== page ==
As the coupling distances are in the tens of nm range for blue emitters, the proximity between waveguide and microresonator is an issue for monolithic integrated circuits as opposed to systems like a microsphere coupled to an external tapered fiber. We have thus investigated the impact of this proximity on the spectral mode resonance. Figure 6(a) shows the 421 nm mode of devices with A = 90° for different gap sizes. With decreasing gap size the mode position red shifts and subsequently blue shifts, which is plotted in Fig. 6(b). The red shift is expected because of the change in the effective index seen by the whispering gallery mode as the coupling distance decreases. A 0.5 nm red-shift is observed going from a 120 to a 55 nm gap. A small red-shift is also observed in FDTD simulations. For small gaps between 55 and 30 nm a 0.8 nm blue-shift per 10 nm decrease in gap size is observed. This blue-shift is caused by a reduction in disk diameter during the fabrication process due to the proximity of the waveguide4. The FDTD simulations in Fig. S4 in the Supplementary Information show that a 10 nm decrease in diameter for a 5 μm disk (0.2%) causes a 0.8 nm blue shift. The reduction in disk diameter is thus roughly directly proportional to the decrease in gap size and in agreement with the experimental observation. The effect of the bending angle on mode position is investigated in Fig. S8 in the Supplementary Information. The proximity effect is less pronounced for small angles due to a reduced coupling length. These measurements highlight the strong sensitivity of the microresonator system on the coupling distances. A short distance, i.e in the range of tens of nm, is mandatory for efficient coupling. Meanwhile, we reach a regime where the distances set new challenges for fabrication as the gap needs to be open and where the distances have an impact on the microresonator resonances through a loading effect. This effect needs to be taken into account for the design of integrated photonic circuits in the blue spectral range.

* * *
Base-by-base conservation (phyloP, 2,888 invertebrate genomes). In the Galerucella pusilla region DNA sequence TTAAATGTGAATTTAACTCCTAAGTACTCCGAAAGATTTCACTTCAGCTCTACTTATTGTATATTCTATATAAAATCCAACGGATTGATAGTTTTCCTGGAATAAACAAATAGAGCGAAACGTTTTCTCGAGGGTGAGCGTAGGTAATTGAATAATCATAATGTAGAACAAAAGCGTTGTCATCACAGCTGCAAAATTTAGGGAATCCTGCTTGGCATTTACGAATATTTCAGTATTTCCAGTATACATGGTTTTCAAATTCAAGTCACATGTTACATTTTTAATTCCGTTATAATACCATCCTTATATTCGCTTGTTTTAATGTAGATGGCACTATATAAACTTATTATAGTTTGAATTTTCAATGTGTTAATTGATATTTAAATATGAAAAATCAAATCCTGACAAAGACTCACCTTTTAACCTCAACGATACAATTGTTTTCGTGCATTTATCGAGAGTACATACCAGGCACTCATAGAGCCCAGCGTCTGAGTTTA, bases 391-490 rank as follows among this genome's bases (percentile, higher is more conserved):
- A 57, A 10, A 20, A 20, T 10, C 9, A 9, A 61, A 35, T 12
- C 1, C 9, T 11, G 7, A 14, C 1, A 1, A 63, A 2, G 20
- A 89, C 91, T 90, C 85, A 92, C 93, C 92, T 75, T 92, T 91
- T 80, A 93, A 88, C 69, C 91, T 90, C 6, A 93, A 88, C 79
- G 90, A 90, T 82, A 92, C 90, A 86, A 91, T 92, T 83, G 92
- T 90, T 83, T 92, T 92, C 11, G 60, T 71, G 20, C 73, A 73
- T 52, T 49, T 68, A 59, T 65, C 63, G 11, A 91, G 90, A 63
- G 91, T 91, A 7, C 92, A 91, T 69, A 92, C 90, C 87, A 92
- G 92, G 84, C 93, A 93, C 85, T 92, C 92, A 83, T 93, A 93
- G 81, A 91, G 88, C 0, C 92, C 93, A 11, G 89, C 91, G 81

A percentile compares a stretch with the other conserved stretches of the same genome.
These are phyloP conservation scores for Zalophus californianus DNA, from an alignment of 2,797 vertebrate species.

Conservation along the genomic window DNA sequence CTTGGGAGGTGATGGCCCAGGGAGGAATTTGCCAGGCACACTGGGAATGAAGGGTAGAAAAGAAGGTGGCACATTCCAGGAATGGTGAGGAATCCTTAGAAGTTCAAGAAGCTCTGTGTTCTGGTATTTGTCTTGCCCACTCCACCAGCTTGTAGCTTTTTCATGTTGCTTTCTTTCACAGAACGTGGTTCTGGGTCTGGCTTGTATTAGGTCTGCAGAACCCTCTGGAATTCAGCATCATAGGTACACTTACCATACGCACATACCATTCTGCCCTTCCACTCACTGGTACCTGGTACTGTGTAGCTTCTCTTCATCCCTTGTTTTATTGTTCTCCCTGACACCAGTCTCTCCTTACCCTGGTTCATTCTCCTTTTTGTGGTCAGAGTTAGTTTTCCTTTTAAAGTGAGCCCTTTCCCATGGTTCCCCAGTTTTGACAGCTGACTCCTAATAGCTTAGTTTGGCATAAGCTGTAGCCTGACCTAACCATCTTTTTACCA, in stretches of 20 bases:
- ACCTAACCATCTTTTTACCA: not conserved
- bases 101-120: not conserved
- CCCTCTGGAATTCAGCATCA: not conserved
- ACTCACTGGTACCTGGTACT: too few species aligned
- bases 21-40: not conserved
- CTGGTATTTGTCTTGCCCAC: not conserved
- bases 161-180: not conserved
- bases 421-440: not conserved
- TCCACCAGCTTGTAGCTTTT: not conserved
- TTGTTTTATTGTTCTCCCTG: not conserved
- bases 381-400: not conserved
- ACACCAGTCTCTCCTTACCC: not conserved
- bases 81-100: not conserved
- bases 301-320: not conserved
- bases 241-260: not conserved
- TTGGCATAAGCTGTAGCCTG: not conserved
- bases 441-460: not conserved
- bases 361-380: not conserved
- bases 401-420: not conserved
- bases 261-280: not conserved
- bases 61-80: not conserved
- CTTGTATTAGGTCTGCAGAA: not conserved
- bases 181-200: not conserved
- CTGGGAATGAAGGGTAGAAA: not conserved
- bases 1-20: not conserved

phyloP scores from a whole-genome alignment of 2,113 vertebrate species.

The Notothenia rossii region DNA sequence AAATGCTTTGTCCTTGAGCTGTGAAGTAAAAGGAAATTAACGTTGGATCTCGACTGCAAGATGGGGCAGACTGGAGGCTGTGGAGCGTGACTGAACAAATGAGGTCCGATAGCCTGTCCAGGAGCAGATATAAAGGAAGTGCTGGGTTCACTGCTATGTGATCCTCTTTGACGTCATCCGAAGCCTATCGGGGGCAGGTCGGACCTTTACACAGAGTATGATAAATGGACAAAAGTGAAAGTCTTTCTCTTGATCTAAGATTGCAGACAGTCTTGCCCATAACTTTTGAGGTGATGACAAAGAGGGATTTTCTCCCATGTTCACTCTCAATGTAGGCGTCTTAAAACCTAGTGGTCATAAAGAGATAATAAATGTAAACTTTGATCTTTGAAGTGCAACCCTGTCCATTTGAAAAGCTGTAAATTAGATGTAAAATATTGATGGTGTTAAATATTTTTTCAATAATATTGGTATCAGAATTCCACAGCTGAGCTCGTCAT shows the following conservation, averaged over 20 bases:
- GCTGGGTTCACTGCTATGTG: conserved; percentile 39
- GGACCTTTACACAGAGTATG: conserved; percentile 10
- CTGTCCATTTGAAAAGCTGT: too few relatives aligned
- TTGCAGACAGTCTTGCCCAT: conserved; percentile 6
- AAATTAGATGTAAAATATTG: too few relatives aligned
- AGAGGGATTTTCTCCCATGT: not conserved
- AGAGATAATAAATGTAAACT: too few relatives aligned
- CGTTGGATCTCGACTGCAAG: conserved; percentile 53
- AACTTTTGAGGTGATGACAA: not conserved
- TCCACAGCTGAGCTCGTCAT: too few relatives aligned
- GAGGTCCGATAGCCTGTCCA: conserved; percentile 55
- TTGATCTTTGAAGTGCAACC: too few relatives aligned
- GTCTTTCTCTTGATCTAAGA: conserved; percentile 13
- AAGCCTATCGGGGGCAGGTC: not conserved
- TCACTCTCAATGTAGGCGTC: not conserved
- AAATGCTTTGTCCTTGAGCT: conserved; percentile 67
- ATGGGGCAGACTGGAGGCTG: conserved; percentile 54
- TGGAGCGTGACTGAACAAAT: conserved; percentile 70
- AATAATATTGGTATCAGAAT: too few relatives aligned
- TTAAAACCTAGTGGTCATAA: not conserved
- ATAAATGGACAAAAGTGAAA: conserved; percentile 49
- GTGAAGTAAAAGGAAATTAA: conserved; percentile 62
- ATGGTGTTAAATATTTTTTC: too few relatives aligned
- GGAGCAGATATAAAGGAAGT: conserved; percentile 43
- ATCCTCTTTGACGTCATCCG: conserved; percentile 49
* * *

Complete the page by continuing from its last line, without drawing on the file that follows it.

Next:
Figure 6
figure6

(a) Pulsed lasing spectra measured at the disk for devices with A = 90° and different gap sizes. (b) Peak wavelength as a function of gap for the spectra in (a).

Conclusion

In conclusion, we have demonstrated critical coupling and lasing in an active III-nitride on silicon nanophotonic circuit utilizing a microdisk and a bent bus waveguide in the blue spectral range. This study was meant to identify the salient features associated with critical coupling and lasing in the blue. Low threshold energies of 1.7 mJ/cm2 per pulse at the critical coupling gap and 1.2 mJ/cm2 per pulse in the under-coupled regime have been observed. Large Qint factors of 4700 were measured in the under-coupled regime and a reduction in Qloaded of a factor of 2 was observed at critical coupling for a gap of 45 nm. A strong dependence of Pth on Qloaded was observed that perfectly matches the expectation. Pout was investigated as a function of QC, and we analyzed the dependence on Ppump, finding a good agreement between the experimental data and analytical formula. A proximity effect of the waveguide on the disk was shown to cause a shift in mode position, emphasizing the impact of an optimized design and fabrication on the intrinsic properties of the microresonator.

More complex photonic circuits using active microlasers operating near critical coupling parameters can be used for visible-light communication44 and lab-on-chip applications45. An important step will be to integrate electrical injection into this nanophotonic platform. We have recently developed a compatible technology46. Going towards the UV spectral range can also be interesting, for example for germicidal irradiation, however, smaller gap sizes will be necessary for critical coupling, which will be more difficult to master experimentally. Using a bonding process, III-nitride thin films can also be transferred onto SiO2-on-Si substrates, which would eliminate the necessity of underetching, allowing for the fabrication of ring resonators, for example.